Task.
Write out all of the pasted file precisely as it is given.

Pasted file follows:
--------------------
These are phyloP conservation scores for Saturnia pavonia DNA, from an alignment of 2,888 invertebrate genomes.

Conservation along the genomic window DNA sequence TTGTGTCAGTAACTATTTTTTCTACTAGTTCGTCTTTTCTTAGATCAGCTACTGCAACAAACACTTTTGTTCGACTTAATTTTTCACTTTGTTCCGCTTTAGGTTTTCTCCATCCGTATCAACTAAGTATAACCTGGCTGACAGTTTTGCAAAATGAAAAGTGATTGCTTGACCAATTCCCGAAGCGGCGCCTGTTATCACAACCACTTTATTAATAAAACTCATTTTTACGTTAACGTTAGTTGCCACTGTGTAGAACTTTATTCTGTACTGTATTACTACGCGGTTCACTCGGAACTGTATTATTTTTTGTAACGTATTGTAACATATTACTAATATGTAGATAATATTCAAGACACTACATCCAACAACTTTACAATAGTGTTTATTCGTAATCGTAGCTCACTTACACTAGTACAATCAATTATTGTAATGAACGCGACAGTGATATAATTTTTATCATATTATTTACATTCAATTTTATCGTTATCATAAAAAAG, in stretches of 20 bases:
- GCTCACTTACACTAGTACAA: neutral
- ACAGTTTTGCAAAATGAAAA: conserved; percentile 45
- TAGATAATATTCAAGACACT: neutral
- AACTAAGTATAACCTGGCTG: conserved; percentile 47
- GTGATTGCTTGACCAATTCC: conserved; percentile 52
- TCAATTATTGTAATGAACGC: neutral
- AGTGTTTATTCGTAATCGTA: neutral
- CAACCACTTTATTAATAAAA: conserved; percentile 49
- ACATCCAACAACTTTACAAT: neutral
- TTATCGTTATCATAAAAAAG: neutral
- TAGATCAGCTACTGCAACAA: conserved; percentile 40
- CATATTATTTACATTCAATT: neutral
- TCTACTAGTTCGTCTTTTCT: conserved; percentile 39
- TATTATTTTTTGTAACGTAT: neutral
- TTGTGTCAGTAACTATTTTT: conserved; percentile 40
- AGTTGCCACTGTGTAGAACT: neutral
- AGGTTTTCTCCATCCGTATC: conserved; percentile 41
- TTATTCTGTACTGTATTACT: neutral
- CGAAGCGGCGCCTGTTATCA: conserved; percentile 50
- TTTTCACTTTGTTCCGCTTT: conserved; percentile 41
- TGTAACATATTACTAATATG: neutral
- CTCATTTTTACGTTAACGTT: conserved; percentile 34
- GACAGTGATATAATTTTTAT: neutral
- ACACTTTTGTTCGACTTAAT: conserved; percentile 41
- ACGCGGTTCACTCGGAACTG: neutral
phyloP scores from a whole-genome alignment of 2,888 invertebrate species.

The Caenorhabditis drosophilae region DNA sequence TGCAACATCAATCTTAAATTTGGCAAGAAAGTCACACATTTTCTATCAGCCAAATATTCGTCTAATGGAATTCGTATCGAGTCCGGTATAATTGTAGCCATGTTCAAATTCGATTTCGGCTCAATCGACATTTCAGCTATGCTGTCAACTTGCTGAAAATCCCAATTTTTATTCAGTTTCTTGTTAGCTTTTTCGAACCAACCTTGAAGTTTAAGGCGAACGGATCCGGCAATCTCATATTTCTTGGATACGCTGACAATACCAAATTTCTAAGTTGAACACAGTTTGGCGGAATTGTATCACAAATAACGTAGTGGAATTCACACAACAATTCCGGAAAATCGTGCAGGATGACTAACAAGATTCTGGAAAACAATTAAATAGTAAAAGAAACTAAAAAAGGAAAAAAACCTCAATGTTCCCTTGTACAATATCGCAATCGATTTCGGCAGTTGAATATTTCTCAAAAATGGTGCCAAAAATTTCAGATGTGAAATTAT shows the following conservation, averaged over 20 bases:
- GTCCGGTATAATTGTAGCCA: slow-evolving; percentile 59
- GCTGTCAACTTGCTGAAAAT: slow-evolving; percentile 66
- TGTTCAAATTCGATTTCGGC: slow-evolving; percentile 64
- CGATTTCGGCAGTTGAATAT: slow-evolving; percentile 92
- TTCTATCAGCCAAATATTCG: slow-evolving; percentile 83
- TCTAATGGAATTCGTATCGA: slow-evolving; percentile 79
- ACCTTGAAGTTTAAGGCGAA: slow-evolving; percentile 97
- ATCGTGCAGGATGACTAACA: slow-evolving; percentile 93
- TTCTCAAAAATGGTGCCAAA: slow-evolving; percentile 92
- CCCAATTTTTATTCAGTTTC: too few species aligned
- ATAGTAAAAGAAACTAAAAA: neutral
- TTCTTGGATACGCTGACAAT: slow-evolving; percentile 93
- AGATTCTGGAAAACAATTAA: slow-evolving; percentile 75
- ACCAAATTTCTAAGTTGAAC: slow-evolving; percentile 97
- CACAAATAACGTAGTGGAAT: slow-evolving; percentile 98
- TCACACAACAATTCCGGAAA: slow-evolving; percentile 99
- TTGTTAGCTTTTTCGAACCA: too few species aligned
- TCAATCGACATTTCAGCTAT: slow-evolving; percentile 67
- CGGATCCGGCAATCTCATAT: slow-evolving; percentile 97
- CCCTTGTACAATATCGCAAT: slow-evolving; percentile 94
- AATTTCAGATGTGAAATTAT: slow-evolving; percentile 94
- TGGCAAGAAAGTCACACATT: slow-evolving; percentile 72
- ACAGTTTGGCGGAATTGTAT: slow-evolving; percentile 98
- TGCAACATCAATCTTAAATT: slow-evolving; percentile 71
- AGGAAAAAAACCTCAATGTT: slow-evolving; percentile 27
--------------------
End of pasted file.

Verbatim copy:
These are phyloP conservation scores for Saturnia pavonia DNA, from an alignment of 2,888 invertebrate genomes.

Conservation along the genomic window DNA sequence TTGTGTCAGTAACTATTTTTTCTACTAGTTCGTCTTTTCTTAGATCAGCTACTGCAACAAACACTTTTGTTCGACTTAATTTTTCACTTTGTTCCGCTTTAGGTTTTCTCCATCCGTATCAACTAAGTATAACCTGGCTGACAGTTTTGCAAAATGAAAAGTGATTGCTTGACCAATTCCCGAAGCGGCGCCTGTTATCACAACCACTTTATTAATAAAACTCATTTTTACGTTAACGTTAGTTGCCACTGTGTAGAACTTTATTCTGTACTGTATTACTACGCGGTTCACTCGGAACTGTATTATTTTTTGTAACGTATTGTAACATATTACTAATATGTAGATAATATTCAAGACACTACATCCAACAACTTTACAATAGTGTTTATTCGTAATCGTAGCTCACTTACACTAGTACAATCAATTATTGTAATGAACGCGACAGTGATATAATTTTTATCATATTATTTACATTCAATTTTATCGTTATCATAAAAAAG, in stretches of 20 bases:
- GCTCACTTACACTAGTACAA: neutral
- ACAGTTTTGCAAAATGAAAA: conserved; percentile 45
- TAGATAATATTCAAGACACT: neutral
- AACTAAGTATAACCTGGCTG: conserved; percentile 47
- GTGATTGCTTGACCAATTCC: conserved; percentile 52
- TCAATTATTGTAATGAACGC: neutral
- AGTGTTTATTCGTAATCGTA: neutral
- CAACCACTTTATTAATAAAA: conserved; percentile 49
- ACATCCAACAACTTTACAAT: neutral
- TTATCGTTATCATAAAAAAG: neutral
- TAGATCAGCTACTGCAACAA: conserved; percentile 40
- CATATTATTTACATTCAATT: neutral
- TCTACTAGTTCGTCTTTTCT: conserved; percentile 39
- TATTATTTTTTGTAACGTAT: neutral
- TTGTGTCAGTAACTATTTTT: conserved; percentile 40
- AGTTGCCACTGTGTAGAACT: neutral
- AGGTTTTCTCCATCCGTATC: conserved; percentile 41
- TTATTCTGTACTGTATTACT: neutral
- CGAAGCGGCGCCTGTTATCA: conserved; percentile 50
- TTTTCACTTTGTTCCGCTTT: conserved; percentile 41
- TGTAACATATTACTAATATG: neutral
- CTCATTTTTACGTTAACGTT: conserved; percentile 34
- GACAGTGATATAATTTTTAT: neutral
- ACACTTTTGTTCGACTTAAT: conserved; percentile 41
- ACGCGGTTCACTCGGAACTG: neutral
phyloP scores from a whole-genome alignment of 2,888 invertebrate species.

The Caenorhabditis drosophilae region DNA sequence TGCAACATCAATCTTAAATTTGGCAAGAAAGTCACACATTTTCTATCAGCCAAATATTCGTCTAATGGAATTCGTATCGAGTCCGGTATAATTGTAGCCATGTTCAAATTCGATTTCGGCTCAATCGACATTTCAGCTATGCTGTCAACTTGCTGAAAATCCCAATTTTTATTCAGTTTCTTGTTAGCTTTTTCGAACCAACCTTGAAGTTTAAGGCGAACGGATCCGGCAATCTCATATTTCTTGGATACGCTGACAATACCAAATTTCTAAGTTGAACACAGTTTGGCGGAATTGTATCACAAATAACGTAGTGGAATTCACACAACAATTCCGGAAAATCGTGCAGGATGACTAACAAGATTCTGGAAAACAATTAAATAGTAAAAGAAACTAAAAAAGGAAAAAAACCTCAATGTTCCCTTGTACAATATCGCAATCGATTTCGGCAGTTGAATATTTCTCAAAAATGGTGCCAAAAATTTCAGATGTGAAATTAT shows the following conservation, averaged over 20 bases:
- GTCCGGTATAATTGTAGCCA: slow-evolving; percentile 59
- GCTGTCAACTTGCTGAAAAT: slow-evolving; percentile 66
- TGTTCAAATTCGATTTCGGC: slow-evolving; percentile 64
- CGATTTCGGCAGTTGAATAT: slow-evolving; percentile 92
- TTCTATCAGCCAAATATTCG: slow-evolving; percentile 83
- TCTAATGGAATTCGTATCGA: slow-evolving; percentile 79
- ACCTTGAAGTTTAAGGCGAA: slow-evolving; percentile 97
- ATCGTGCAGGATGACTAACA: slow-evolving; percentile 93
- TTCTCAAAAATGGTGCCAAA: slow-evolving; percentile 92
- CCCAATTTTTATTCAGTTTC: too few species aligned
- ATAGTAAAAGAAACTAAAAA: neutral
- TTCTTGGATACGCTGACAAT: slow-evolving; percentile 93
- AGATTCTGGAAAACAATTAA: slow-evolving; percentile 75
- ACCAAATTTCTAAGTTGAAC: slow-evolving; percentile 97
- CACAAATAACGTAGTGGAAT: slow-evolving; percentile 98
- TCACACAACAATTCCGGAAA: slow-evolving; percentile 99
- TTGTTAGCTTTTTCGAACCA: too few species aligned
- TCAATCGACATTTCAGCTAT: slow-evolving; percentile 67
- CGGATCCGGCAATCTCATAT: slow-evolving; percentile 97
- CCCTTGTACAATATCGCAAT: slow-evolving; percentile 94
- AATTTCAGATGTGAAATTAT: slow-evolving; percentile 94
- TGGCAAGAAAGTCACACATT: slow-evolving; percentile 72
- ACAGTTTGGCGGAATTGTAT: slow-evolving; percentile 98
- TGCAACATCAATCTTAAATT: slow-evolving; percentile 71
- AGGAAAAAAACCTCAATGTT: slow-evolving; percentile 27